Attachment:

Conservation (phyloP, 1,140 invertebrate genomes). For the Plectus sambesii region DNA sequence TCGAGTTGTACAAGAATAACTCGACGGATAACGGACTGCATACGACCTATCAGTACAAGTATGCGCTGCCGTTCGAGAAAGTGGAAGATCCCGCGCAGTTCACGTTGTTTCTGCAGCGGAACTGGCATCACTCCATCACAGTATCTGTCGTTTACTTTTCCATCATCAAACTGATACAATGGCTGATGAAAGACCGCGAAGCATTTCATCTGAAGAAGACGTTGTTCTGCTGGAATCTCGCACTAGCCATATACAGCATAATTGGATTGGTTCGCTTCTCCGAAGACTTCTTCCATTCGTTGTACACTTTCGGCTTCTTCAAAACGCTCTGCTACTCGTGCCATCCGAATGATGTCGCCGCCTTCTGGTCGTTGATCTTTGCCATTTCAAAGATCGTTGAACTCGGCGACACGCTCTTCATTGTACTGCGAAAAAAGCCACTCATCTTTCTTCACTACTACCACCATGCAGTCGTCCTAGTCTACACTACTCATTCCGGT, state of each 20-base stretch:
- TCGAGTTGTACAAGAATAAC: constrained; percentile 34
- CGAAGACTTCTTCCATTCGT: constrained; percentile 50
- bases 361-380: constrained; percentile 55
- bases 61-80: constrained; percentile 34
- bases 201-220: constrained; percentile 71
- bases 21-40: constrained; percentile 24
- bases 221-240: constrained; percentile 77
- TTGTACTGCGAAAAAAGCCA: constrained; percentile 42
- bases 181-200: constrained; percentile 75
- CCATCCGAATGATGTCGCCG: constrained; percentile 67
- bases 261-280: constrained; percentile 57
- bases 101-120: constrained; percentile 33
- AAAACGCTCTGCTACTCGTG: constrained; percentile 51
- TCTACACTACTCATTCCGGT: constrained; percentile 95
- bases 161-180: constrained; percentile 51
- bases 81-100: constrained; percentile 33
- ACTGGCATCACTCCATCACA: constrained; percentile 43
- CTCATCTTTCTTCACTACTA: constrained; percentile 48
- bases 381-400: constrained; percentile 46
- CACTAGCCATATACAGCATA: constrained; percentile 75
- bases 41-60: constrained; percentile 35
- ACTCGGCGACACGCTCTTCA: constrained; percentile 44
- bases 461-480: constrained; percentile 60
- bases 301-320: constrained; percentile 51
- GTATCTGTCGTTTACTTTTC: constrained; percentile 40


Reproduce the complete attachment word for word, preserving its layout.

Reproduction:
Conservation (phyloP, 1,140 invertebrate genomes). For the Plectus sambesii region DNA sequence TCGAGTTGTACAAGAATAACTCGACGGATAACGGACTGCATACGACCTATCAGTACAAGTATGCGCTGCCGTTCGAGAAAGTGGAAGATCCCGCGCAGTTCACGTTGTTTCTGCAGCGGAACTGGCATCACTCCATCACAGTATCTGTCGTTTACTTTTCCATCATCAAACTGATACAATGGCTGATGAAAGACCGCGAAGCATTTCATCTGAAGAAGACGTTGTTCTGCTGGAATCTCGCACTAGCCATATACAGCATAATTGGATTGGTTCGCTTCTCCGAAGACTTCTTCCATTCGTTGTACACTTTCGGCTTCTTCAAAACGCTCTGCTACTCGTGCCATCCGAATGATGTCGCCGCCTTCTGGTCGTTGATCTTTGCCATTTCAAAGATCGTTGAACTCGGCGACACGCTCTTCATTGTACTGCGAAAAAAGCCACTCATCTTTCTTCACTACTACCACCATGCAGTCGTCCTAGTCTACACTACTCATTCCGGT, state of each 20-base stretch:
- TCGAGTTGTACAAGAATAAC: constrained; percentile 34
- CGAAGACTTCTTCCATTCGT: constrained; percentile 50
- bases 361-380: constrained; percentile 55
- bases 61-80: constrained; percentile 34
- bases 201-220: constrained; percentile 71
- bases 21-40: constrained; percentile 24
- bases 221-240: constrained; percentile 77
- TTGTACTGCGAAAAAAGCCA: constrained; percentile 42
- bases 181-200: constrained; percentile 75
- CCATCCGAATGATGTCGCCG: constrained; percentile 67
- bases 261-280: constrained; percentile 57
- bases 101-120: constrained; percentile 33
- AAAACGCTCTGCTACTCGTG: constrained; percentile 51
- TCTACACTACTCATTCCGGT: constrained; percentile 95
- bases 161-180: constrained; percentile 51
- bases 81-100: constrained; percentile 33
- ACTGGCATCACTCCATCACA: constrained; percentile 43
- CTCATCTTTCTTCACTACTA: constrained; percentile 48
- bases 381-400: constrained; percentile 46
- CACTAGCCATATACAGCATA: constrained; percentile 75
- bases 41-60: constrained; percentile 35
- ACTCGGCGACACGCTCTTCA: constrained; percentile 44
- bases 461-480: constrained; percentile 60
- bases 301-320: constrained; percentile 51
- GTATCTGTCGTTTACTTTTC: constrained; percentile 40